Discrepancies in the number of genes involved in stewartan synthesis encoded by the wce-I gene cluster (formerly cps) (Fig. 2) and the number of proposed glycosidic linkages in the backbone of stewartan (Fig. 1) prompted us to scan the P. stewartii genome for putative additional GT genes with a potential role in EPS synthesis. We were interested in P. stewartii gene sequences annotated in the ASAP annotation database (Glasner et al., 2003) as GT with Gene Ontology numbers GO:0008194 (UDP-glycosyltransferase activity), GO:0016757 (transferase activity, transferring glycosyl groups) and GO:0016758 (transferase activity, transferring hexosyl groups). Two potential loci emerged that were not evidently linked to lipopolysaccharide, peptidoglycan or enterobacterial common antigen synthesis. One of these loci, designated wce-II, comprised two open reading frames, which we named wceO and wzx2. The predicted product of wceO (ASAP: ACV-0283221) is a 340-amino-acid protein with a predicted molecular weight of 39 kDa. It is a putative GT of the CAZy (carbohydrate active enzymes) GT2 family (Campbell et al., 1997; Coutinho et al., 2003). The protein sequence is 21% identical and 31% similar to the inverting GT WbbE of Salmonella enterica serovar Borreze (GenBank: AAC98401.1), which is an experimentally confirmed N-acetylmannosamine transferase enzyme (Keenleyside et al., 2001). WceO is 24% identical and 35% similar to the nucleotide-diphospho-sugar transferase SpsA (GenBank: CAB15817.1) that is involved in Bacillus subtilis spore coat formation. The crystal structure of this enzyme has been published (Charnock and Davies, 1999). Alignment and domain structural analyses of WceO, WbbE and SpsA identify key signatures found in this class of non-processive GT2 proteins (Keenleyside et al., 2001). The greatest degree of conservation is in the N-terminal Domain A that features invariant residues throughout; but in particular two highly conserved aspartate (D) residues (motifs 1 and 2 shown in Fig. S1) that are predicted to play a role in activated donor substrate (Mn2+-UDP-galactose) binding and catalysis (Charnock and Davies, 1999; Keenleyside et al., 2001; Fulton et al., 2008). The C-terminal acceptor-binding Domain B exhibits lower overall conservation, but features an ED(H) motif that aligns with the conserved WbbE ED(Y) and SpsA TDD motifs (Fig. S1). Recent structural analysis of the MAP2569c GT2 of Mycobacterium shows that the catalytic Domain B accommodates the acceptor substrate hydrogen bonded to conserved threonine and arginine residues within this region. This structure also shows the spatial proximity of the donor and acceptor substrates (Fulton et al., 2008).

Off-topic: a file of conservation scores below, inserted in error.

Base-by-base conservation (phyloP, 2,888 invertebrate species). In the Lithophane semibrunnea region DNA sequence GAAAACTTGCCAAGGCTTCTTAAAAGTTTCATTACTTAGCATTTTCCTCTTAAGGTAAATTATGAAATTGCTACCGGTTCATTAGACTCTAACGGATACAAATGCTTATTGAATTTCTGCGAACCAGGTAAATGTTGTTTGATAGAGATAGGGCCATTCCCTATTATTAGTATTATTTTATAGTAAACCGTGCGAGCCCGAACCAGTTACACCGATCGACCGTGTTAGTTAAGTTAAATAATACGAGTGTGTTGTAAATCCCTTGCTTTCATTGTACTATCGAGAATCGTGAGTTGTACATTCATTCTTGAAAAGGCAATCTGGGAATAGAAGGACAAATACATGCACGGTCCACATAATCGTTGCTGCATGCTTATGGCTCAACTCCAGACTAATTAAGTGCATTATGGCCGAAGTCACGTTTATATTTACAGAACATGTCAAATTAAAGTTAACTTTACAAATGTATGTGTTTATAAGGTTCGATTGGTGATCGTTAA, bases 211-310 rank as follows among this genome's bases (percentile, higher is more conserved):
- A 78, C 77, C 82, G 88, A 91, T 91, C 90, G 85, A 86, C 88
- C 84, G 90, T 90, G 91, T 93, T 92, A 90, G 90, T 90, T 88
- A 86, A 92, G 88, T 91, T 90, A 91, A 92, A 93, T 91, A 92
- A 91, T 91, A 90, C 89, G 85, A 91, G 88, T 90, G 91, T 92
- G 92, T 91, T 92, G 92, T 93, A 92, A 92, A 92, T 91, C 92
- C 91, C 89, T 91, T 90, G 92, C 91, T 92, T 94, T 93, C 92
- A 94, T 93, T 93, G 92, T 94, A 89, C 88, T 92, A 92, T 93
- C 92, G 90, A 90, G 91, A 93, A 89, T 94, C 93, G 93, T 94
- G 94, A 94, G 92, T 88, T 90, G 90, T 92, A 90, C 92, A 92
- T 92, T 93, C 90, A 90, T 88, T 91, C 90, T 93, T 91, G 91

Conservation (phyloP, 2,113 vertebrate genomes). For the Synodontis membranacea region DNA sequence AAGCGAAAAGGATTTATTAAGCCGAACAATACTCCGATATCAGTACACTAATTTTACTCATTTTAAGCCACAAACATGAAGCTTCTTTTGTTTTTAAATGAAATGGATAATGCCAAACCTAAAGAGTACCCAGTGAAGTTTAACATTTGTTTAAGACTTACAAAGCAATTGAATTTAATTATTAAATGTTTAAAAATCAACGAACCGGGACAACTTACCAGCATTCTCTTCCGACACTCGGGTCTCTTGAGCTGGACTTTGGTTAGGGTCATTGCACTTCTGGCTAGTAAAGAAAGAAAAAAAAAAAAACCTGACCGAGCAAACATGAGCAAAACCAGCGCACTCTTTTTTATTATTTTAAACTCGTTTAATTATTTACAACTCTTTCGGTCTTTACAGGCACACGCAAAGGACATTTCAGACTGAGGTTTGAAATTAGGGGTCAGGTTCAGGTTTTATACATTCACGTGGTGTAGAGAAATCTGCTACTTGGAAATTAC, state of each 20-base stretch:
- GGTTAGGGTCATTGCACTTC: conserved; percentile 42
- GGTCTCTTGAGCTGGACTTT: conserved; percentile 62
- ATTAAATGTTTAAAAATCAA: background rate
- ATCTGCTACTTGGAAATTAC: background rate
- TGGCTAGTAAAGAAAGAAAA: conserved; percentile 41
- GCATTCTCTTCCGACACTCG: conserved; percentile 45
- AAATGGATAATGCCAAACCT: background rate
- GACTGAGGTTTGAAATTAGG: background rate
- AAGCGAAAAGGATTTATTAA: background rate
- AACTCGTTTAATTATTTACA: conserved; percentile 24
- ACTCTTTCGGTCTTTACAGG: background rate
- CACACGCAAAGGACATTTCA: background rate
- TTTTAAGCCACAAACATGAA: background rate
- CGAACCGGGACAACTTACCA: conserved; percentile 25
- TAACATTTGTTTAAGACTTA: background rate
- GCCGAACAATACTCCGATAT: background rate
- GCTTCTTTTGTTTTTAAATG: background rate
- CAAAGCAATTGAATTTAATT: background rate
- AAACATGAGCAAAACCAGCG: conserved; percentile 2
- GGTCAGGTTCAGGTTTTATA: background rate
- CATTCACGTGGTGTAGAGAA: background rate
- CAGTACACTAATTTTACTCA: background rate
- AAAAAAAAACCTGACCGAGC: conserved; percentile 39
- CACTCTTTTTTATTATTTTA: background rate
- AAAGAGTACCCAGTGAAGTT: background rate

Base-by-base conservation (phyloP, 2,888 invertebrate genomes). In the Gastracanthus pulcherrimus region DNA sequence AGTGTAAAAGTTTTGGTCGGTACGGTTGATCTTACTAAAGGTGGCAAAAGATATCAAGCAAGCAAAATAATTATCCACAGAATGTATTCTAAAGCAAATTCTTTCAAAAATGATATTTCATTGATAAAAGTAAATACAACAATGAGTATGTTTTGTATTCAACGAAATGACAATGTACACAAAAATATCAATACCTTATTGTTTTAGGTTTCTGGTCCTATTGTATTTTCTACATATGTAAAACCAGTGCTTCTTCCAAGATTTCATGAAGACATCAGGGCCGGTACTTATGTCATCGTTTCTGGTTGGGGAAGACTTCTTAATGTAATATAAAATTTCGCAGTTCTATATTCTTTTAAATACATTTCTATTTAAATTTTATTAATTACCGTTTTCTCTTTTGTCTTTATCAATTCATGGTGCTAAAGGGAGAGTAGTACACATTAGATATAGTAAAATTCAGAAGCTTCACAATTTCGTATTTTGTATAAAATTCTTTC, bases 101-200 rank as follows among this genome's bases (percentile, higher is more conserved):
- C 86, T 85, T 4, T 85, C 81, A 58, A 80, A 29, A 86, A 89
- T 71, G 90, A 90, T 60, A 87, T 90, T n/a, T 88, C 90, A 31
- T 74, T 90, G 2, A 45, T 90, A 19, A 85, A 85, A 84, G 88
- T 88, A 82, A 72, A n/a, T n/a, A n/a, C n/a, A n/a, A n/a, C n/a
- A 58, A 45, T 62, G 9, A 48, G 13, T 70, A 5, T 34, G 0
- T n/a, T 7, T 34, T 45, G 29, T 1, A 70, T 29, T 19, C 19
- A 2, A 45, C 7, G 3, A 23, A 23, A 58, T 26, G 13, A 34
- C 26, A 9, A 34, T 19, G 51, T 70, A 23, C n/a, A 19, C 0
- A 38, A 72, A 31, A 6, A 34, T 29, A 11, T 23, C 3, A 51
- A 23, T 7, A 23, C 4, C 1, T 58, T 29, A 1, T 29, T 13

Figure 2.